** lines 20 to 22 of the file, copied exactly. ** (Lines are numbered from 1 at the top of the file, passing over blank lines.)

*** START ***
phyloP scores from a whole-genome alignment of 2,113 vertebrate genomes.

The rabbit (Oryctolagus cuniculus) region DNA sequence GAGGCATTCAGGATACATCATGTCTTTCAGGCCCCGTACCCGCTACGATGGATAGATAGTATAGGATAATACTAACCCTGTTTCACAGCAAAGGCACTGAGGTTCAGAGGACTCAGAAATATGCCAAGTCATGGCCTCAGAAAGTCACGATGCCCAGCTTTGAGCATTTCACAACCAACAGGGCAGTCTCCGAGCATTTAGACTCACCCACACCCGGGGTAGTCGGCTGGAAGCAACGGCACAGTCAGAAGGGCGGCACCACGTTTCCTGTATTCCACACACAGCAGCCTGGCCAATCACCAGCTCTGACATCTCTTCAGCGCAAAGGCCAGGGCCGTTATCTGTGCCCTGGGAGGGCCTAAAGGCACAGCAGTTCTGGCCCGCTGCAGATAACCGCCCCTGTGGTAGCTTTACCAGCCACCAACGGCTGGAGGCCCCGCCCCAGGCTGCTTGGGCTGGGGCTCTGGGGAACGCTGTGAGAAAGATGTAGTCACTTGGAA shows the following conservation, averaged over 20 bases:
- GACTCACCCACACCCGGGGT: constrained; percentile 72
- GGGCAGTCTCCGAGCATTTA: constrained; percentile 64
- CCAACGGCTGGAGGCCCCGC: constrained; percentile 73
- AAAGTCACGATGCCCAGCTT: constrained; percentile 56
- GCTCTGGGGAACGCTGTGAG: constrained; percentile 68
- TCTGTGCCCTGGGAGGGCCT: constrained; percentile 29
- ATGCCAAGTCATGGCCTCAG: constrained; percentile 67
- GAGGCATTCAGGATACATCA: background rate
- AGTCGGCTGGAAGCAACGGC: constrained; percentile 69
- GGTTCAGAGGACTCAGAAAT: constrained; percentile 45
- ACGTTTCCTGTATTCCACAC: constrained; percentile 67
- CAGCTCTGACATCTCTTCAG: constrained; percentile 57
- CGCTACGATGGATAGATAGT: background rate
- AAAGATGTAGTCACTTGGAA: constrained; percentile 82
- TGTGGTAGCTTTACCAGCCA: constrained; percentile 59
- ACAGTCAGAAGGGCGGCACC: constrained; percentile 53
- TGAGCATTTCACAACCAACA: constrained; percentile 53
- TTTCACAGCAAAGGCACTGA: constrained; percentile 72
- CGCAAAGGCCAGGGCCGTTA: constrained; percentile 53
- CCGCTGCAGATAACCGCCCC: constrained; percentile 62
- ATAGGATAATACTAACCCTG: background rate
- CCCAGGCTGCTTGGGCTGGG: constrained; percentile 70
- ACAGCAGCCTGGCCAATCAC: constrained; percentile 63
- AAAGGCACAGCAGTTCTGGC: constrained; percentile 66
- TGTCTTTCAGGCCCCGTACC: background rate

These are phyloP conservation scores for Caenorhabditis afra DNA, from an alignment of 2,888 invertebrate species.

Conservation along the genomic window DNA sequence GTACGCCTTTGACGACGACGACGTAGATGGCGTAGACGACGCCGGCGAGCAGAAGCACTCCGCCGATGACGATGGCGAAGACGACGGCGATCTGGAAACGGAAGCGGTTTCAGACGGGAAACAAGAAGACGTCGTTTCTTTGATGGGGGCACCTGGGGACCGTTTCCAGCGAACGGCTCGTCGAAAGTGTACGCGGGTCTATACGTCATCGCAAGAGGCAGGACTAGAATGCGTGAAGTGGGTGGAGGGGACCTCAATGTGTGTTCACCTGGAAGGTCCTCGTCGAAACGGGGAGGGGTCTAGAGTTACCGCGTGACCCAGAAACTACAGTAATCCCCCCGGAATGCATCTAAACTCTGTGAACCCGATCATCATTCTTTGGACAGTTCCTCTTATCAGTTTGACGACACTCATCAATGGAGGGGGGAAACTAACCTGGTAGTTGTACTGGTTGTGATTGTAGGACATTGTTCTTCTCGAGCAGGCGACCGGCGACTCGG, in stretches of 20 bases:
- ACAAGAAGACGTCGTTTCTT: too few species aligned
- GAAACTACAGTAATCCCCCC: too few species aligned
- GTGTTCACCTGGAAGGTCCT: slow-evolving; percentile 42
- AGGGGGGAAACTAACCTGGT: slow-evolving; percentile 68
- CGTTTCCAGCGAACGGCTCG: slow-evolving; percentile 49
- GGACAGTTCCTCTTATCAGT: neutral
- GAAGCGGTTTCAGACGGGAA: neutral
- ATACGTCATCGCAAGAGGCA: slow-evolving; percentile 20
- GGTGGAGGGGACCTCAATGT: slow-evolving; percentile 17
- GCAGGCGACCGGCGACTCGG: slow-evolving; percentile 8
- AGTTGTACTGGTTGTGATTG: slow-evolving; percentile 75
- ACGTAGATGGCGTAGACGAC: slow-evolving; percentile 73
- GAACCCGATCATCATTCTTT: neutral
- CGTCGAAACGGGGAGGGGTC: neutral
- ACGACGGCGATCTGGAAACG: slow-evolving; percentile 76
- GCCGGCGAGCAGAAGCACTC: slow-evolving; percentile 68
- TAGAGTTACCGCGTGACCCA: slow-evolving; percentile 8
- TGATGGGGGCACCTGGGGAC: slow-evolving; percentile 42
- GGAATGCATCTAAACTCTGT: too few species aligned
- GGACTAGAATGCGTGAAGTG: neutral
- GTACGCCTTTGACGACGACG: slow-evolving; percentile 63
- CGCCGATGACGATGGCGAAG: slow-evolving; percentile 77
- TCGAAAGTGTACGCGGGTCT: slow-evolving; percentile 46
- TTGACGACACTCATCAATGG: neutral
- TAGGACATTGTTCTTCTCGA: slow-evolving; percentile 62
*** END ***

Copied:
- TTTCACAGCAAAGGCACTGA: constrained; percentile 72
- CGCAAAGGCCAGGGCCGTTA: constrained; percentile 53
- CCGCTGCAGATAACCGCCCC: constrained; percentile 62